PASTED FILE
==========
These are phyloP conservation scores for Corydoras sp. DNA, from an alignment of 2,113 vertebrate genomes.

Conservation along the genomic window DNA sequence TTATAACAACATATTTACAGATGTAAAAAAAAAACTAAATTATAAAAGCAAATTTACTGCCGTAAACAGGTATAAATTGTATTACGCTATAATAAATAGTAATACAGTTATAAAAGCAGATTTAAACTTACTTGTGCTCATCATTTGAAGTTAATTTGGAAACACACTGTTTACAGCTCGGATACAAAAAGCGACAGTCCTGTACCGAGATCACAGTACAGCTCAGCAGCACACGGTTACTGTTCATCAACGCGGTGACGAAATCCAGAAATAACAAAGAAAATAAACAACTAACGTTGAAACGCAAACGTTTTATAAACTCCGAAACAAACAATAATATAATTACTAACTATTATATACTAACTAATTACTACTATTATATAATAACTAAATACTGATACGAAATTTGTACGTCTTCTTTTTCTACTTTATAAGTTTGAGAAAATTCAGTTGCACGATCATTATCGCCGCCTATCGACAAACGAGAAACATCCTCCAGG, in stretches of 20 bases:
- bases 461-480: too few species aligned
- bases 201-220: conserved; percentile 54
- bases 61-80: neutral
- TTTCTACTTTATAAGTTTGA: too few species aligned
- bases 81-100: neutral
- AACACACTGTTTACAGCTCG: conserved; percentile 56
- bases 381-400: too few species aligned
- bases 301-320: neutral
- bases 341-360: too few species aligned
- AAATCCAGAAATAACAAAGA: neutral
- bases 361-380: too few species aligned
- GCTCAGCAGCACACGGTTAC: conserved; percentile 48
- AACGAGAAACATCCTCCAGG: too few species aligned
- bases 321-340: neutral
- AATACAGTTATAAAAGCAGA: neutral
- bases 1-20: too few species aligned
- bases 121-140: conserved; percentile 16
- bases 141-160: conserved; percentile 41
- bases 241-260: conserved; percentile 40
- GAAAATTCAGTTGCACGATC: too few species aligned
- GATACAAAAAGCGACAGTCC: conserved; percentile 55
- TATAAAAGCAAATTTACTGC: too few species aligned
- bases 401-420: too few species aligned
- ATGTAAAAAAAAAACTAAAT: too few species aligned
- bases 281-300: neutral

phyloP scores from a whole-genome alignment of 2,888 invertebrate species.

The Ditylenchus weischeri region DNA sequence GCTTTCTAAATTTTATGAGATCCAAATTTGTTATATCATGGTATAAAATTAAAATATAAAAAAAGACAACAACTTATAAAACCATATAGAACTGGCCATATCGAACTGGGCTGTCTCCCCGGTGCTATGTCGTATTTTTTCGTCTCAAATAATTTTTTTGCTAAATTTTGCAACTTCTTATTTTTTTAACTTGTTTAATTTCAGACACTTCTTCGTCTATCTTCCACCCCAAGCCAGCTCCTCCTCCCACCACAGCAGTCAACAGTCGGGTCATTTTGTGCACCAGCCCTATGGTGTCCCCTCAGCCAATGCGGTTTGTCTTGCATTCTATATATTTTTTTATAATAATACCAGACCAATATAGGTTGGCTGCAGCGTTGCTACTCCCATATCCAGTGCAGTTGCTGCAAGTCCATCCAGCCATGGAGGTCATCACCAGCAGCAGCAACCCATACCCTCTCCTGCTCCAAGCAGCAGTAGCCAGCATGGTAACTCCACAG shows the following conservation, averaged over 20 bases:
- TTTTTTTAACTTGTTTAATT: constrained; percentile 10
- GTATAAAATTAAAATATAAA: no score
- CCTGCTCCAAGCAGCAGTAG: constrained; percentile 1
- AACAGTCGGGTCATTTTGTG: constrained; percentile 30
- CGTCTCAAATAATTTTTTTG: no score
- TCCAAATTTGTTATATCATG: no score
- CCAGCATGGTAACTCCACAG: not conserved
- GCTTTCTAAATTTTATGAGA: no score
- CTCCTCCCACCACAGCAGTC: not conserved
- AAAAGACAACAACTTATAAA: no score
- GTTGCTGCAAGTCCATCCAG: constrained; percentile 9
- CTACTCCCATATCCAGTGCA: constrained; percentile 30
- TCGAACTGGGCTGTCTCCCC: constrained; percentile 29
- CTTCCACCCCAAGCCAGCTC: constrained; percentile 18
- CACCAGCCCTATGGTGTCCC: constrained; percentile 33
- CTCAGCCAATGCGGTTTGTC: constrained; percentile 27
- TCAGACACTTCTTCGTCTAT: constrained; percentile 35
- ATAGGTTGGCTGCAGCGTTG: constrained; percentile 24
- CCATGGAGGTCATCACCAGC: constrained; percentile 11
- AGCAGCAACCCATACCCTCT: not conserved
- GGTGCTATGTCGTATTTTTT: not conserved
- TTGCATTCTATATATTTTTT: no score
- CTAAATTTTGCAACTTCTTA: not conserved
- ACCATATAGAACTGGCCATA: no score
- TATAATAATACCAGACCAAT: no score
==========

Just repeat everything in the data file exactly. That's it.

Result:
These are phyloP conservation scores for Corydoras sp. DNA, from an alignment of 2,113 vertebrate genomes.

Conservation along the genomic window DNA sequence TTATAACAACATATTTACAGATGTAAAAAAAAAACTAAATTATAAAAGCAAATTTACTGCCGTAAACAGGTATAAATTGTATTACGCTATAATAAATAGTAATACAGTTATAAAAGCAGATTTAAACTTACTTGTGCTCATCATTTGAAGTTAATTTGGAAACACACTGTTTACAGCTCGGATACAAAAAGCGACAGTCCTGTACCGAGATCACAGTACAGCTCAGCAGCACACGGTTACTGTTCATCAACGCGGTGACGAAATCCAGAAATAACAAAGAAAATAAACAACTAACGTTGAAACGCAAACGTTTTATAAACTCCGAAACAAACAATAATATAATTACTAACTATTATATACTAACTAATTACTACTATTATATAATAACTAAATACTGATACGAAATTTGTACGTCTTCTTTTTCTACTTTATAAGTTTGAGAAAATTCAGTTGCACGATCATTATCGCCGCCTATCGACAAACGAGAAACATCCTCCAGG, in stretches of 20 bases:
- bases 461-480: too few species aligned
- bases 201-220: conserved; percentile 54
- bases 61-80: neutral
- TTTCTACTTTATAAGTTTGA: too few species aligned
- bases 81-100: neutral
- AACACACTGTTTACAGCTCG: conserved; percentile 56
- bases 381-400: too few species aligned
- bases 301-320: neutral
- bases 341-360: too few species aligned
- AAATCCAGAAATAACAAAGA: neutral
- bases 361-380: too few species aligned
- GCTCAGCAGCACACGGTTAC: conserved; percentile 48
- AACGAGAAACATCCTCCAGG: too few species aligned
- bases 321-340: neutral
- AATACAGTTATAAAAGCAGA: neutral
- bases 1-20: too few species aligned
- bases 121-140: conserved; percentile 16
- bases 141-160: conserved; percentile 41
- bases 241-260: conserved; percentile 40
- GAAAATTCAGTTGCACGATC: too few species aligned
- GATACAAAAAGCGACAGTCC: conserved; percentile 55
- TATAAAAGCAAATTTACTGC: too few species aligned
- bases 401-420: too few species aligned
- ATGTAAAAAAAAAACTAAAT: too few species aligned
- bases 281-300: neutral

phyloP scores from a whole-genome alignment of 2,888 invertebrate species.

The Ditylenchus weischeri region DNA sequence GCTTTCTAAATTTTATGAGATCCAAATTTGTTATATCATGGTATAAAATTAAAATATAAAAAAAGACAACAACTTATAAAACCATATAGAACTGGCCATATCGAACTGGGCTGTCTCCCCGGTGCTATGTCGTATTTTTTCGTCTCAAATAATTTTTTTGCTAAATTTTGCAACTTCTTATTTTTTTAACTTGTTTAATTTCAGACACTTCTTCGTCTATCTTCCACCCCAAGCCAGCTCCTCCTCCCACCACAGCAGTCAACAGTCGGGTCATTTTGTGCACCAGCCCTATGGTGTCCCCTCAGCCAATGCGGTTTGTCTTGCATTCTATATATTTTTTTATAATAATACCAGACCAATATAGGTTGGCTGCAGCGTTGCTACTCCCATATCCAGTGCAGTTGCTGCAAGTCCATCCAGCCATGGAGGTCATCACCAGCAGCAGCAACCCATACCCTCTCCTGCTCCAAGCAGCAGTAGCCAGCATGGTAACTCCACAG shows the following conservation, averaged over 20 bases:
- TTTTTTTAACTTGTTTAATT: constrained; percentile 10
- GTATAAAATTAAAATATAAA: no score
- CCTGCTCCAAGCAGCAGTAG: constrained; percentile 1
- AACAGTCGGGTCATTTTGTG: constrained; percentile 30
- CGTCTCAAATAATTTTTTTG: no score
- TCCAAATTTGTTATATCATG: no score
- CCAGCATGGTAACTCCACAG: not conserved
- GCTTTCTAAATTTTATGAGA: no score
- CTCCTCCCACCACAGCAGTC: not conserved
- AAAAGACAACAACTTATAAA: no score
- GTTGCTGCAAGTCCATCCAG: constrained; percentile 9
- CTACTCCCATATCCAGTGCA: constrained; percentile 30
- TCGAACTGGGCTGTCTCCCC: constrained; percentile 29
- CTTCCACCCCAAGCCAGCTC: constrained; percentile 18
- CACCAGCCCTATGGTGTCCC: constrained; percentile 33
- CTCAGCCAATGCGGTTTGTC: constrained; percentile 27
- TCAGACACTTCTTCGTCTAT: constrained; percentile 35
- ATAGGTTGGCTGCAGCGTTG: constrained; percentile 24
- CCATGGAGGTCATCACCAGC: constrained; percentile 11
- AGCAGCAACCCATACCCTCT: not conserved
- GGTGCTATGTCGTATTTTTT: not conserved
- TTGCATTCTATATATTTTTT: no score
- CTAAATTTTGCAACTTCTTA: not conserved
- ACCATATAGAACTGGCCATA: no score
- TATAATAATACCAGACCAAT: no score